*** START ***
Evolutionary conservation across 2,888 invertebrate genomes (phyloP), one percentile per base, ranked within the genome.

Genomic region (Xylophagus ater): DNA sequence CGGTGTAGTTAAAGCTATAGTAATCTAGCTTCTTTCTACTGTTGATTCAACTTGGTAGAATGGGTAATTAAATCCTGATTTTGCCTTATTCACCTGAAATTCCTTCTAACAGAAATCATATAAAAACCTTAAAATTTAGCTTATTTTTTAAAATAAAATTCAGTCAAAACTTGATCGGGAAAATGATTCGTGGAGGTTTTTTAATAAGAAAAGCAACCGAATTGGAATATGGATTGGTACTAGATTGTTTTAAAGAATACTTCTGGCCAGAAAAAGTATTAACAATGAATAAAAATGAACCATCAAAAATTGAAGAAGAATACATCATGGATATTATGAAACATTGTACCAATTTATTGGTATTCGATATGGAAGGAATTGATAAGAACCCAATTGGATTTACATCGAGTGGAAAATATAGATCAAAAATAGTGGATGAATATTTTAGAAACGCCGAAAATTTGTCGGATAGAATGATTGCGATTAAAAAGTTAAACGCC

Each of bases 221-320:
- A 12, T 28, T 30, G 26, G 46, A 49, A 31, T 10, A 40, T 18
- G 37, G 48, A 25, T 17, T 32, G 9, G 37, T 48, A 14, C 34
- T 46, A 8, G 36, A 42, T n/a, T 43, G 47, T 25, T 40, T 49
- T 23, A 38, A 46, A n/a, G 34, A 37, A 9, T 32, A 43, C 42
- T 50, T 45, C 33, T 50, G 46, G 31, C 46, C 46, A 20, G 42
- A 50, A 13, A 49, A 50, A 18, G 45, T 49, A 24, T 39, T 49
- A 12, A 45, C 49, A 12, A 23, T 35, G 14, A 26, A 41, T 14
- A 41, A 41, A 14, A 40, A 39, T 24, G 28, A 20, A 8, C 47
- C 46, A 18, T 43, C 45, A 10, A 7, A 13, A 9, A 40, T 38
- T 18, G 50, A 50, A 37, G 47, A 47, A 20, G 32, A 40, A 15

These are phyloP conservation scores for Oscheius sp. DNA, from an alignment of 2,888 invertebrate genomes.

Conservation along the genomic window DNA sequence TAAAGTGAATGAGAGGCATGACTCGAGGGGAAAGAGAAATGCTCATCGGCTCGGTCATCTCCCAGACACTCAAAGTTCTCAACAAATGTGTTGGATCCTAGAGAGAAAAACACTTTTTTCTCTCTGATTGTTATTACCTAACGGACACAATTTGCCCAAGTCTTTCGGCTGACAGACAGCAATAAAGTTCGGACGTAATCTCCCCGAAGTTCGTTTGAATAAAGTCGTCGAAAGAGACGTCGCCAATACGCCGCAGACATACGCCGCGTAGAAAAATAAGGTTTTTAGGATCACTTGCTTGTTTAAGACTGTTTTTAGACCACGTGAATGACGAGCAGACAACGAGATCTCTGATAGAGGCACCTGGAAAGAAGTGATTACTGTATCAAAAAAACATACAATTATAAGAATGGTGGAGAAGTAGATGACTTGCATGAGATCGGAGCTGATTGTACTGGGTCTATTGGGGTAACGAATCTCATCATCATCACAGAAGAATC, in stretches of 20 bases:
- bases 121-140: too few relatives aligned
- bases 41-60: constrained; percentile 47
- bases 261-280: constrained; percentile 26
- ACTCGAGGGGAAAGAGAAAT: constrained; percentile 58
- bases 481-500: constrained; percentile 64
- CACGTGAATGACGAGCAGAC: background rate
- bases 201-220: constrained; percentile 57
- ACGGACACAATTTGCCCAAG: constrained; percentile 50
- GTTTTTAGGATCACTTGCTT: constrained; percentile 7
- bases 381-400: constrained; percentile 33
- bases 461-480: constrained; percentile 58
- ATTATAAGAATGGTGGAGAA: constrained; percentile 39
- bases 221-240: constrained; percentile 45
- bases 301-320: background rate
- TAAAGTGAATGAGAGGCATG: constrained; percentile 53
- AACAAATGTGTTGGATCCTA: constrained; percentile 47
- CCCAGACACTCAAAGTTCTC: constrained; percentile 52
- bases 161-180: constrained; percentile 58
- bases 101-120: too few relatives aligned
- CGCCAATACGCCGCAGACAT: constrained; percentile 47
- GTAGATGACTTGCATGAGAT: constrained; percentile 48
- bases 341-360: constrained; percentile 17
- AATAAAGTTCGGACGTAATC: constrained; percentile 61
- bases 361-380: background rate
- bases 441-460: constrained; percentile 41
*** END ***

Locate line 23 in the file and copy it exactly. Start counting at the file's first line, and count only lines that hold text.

- ACGGACACAATTTGCCCAAG: constrained; percentile 50